7. Goldberg ID, Roghmann KJ, Mclnemy TK, et al: Mental health problems among children seen in pediatric practice: Prevalence and management. Pediatrics 1984; 73:278-293.

8. Starfield B, Kae H, Gabriel A, et al: Morbidity in childhood - A longitudinal view. N Engl; Med 1984; 310:824-829.

9. Roghmann KJ, Babigian HM, Goldberg ID, et al: The increasing number of children using psychiatric services: Analysis of a cumulative psychiatric case register. Pediatrics 1982; 70:790-801.

10. Meyer RJ, Haggerty RJ: Streptococcal infection in families: Factors affecting individual susceptibility. Pediatrics 1962; 29:539-549.

11. Padilla ER, Rohsenow DJ, Bergman AB: Predicting accidenr frequency in children, Pediatrics 1976; 58:223-226.

12. Boyce WT, Jensen EW, Cassel JC, et al: Influence of life events and family routines on childhood respiratory tract illness. Pediatrics 1977; 60:609-615.

13. Beautrais AL, Fergusson DM, Shannon FT: Life events and child morbidity: A prospective study. Pediatrics 1982; 70:935-940.

14. Boyce WT, Schaeter C, Uitti C: Permanence and change: Psychosocial factors in the outcomes of adolescent pregnancy. Presented at the Annual Meeting of the Society for Behavioral Pediatrics; San Francisco, April 1984.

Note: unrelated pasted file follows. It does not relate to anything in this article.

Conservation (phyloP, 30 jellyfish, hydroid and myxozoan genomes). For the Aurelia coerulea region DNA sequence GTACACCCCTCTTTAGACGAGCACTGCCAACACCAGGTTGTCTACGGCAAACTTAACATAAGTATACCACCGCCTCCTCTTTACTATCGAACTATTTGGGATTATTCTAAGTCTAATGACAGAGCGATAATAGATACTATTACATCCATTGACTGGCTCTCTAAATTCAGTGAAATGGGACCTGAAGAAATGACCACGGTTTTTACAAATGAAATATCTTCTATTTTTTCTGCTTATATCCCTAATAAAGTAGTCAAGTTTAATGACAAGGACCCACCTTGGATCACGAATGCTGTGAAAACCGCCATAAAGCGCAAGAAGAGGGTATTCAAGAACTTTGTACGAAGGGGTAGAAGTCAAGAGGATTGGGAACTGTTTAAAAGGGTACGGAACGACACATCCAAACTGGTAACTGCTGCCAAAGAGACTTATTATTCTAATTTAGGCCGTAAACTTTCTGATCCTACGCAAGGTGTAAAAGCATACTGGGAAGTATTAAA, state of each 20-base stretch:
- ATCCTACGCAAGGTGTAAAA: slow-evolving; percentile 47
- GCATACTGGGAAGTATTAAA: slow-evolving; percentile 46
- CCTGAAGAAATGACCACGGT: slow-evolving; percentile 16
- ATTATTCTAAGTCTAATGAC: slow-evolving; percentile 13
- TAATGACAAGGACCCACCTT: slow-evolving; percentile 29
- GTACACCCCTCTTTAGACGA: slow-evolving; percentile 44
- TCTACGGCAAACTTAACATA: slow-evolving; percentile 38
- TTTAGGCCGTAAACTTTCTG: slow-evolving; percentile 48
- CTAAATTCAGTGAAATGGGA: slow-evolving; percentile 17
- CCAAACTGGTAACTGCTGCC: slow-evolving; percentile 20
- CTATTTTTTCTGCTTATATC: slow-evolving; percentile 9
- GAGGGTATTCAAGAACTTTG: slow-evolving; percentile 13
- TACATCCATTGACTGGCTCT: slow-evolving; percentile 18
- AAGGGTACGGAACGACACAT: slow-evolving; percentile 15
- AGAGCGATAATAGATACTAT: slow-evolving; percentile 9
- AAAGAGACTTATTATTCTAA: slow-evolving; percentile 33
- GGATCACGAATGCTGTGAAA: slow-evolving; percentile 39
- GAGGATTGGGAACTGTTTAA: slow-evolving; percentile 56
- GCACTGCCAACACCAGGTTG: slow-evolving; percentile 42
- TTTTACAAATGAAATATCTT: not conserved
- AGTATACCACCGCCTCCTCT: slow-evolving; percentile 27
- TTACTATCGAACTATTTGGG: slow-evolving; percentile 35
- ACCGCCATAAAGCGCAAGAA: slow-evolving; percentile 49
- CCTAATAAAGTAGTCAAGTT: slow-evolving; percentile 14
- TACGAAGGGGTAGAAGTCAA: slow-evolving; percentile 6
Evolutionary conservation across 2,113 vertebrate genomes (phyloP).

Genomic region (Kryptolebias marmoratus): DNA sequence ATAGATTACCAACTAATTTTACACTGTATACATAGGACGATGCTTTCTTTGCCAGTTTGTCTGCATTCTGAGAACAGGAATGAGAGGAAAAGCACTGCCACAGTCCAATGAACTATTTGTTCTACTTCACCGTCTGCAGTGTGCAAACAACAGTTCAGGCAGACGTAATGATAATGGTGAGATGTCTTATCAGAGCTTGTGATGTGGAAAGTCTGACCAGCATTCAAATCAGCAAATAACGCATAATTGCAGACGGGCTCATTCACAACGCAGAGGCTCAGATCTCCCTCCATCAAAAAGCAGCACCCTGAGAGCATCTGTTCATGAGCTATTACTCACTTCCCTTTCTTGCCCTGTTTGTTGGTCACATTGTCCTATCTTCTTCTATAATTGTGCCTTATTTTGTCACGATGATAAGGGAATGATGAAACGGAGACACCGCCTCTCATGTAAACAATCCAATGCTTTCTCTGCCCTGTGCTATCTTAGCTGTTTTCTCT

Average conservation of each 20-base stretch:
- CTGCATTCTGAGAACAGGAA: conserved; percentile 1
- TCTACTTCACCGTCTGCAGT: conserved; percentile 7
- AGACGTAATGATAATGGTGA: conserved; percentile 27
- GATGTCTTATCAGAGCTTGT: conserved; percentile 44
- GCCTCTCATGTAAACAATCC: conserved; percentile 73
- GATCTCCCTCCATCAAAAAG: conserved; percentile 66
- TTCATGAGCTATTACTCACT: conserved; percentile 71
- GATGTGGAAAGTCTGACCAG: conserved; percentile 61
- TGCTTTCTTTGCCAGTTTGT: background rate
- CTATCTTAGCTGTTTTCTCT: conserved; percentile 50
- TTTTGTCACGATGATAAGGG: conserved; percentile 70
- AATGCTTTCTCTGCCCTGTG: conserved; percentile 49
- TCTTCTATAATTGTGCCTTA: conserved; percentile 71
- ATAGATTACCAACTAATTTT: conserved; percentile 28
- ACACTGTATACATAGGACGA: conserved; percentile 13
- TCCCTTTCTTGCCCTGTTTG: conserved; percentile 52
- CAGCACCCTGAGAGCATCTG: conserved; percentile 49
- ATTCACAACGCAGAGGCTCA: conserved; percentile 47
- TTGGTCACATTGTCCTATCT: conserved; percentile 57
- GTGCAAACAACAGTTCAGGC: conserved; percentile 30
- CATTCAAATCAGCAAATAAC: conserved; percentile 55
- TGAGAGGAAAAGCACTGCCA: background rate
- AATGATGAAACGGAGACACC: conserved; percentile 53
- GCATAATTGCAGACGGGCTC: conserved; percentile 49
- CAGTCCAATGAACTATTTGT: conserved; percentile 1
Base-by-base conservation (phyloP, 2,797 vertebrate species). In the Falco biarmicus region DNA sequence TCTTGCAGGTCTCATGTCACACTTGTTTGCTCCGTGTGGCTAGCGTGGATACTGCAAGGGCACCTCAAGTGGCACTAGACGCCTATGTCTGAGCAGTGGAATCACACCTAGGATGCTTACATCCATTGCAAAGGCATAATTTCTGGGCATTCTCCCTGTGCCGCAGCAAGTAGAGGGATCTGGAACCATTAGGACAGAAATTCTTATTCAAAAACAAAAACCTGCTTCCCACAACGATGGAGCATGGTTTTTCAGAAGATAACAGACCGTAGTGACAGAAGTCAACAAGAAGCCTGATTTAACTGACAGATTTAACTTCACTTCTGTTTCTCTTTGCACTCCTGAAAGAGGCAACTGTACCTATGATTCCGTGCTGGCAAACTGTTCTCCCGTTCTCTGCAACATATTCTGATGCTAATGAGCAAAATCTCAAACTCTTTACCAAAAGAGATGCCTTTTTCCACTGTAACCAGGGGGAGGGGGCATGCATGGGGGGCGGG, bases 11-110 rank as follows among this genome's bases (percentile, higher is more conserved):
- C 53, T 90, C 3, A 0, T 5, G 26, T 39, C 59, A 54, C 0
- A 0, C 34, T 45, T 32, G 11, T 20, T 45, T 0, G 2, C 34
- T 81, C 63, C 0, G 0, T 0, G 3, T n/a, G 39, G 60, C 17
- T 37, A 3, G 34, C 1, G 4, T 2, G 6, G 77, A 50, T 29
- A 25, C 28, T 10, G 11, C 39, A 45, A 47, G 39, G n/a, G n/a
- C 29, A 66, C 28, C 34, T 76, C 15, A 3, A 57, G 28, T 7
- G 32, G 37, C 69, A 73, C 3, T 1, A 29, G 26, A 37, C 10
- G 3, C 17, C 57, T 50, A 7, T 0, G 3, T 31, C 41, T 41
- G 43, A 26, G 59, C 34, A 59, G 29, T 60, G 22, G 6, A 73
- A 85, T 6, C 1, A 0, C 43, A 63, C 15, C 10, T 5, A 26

15. Crockenberg SB: Infant irritability, mother responsiveness, and social support influences cm the security of infant-mother attachment. Child Dev 1981; 52.857-865.

16. Lin N, Simeone RS, Ensel WM: Social support, stressful life events, and illness: A model and an empirical test. J Health Soc Behav 1979; 20:108-1 19,

17. Nuckolls KB, Cassel J, Kaplan BH: Psychosocial assets, life crisis and the prognosis of pregnancy. Am J Epidemiol 1972; 95:431-441.

18. Lewis CE, Siegel JM, Lewis MA: Feeling bad: Exploring sources of distress among preadolescent children. Am J Public Health 1972; 74:117-122.

19. Birtchnell J: Early parent death and mental illness. Br J Psychiatry 1970; 116:281-288.

20. Palmblad J: Stress and immunologic competence: Studies in man, in Ader R (ed): Psychoneuroimmunology, New York. Academic Press, 1981.

TABLE I

PREVALENCE OF PSYCHOSOCIAL HEALTH ISSUES IN PEDIATRIC SETTINGS

TABLE 2

RELATIVE RISK OF NEONATAL COMPUCATIONS BY SOCIAL SUPPORT SCORE (Boyce et al, 1984)

TABLE 3

RELATIVE RISK OF INSECURE MATERNAL-INFANT ATTACHMENT BY SOCIAL SUPPORT SCORE

10.3928/0090-4481-19850801-05

Sign up to receive

Journal E-contents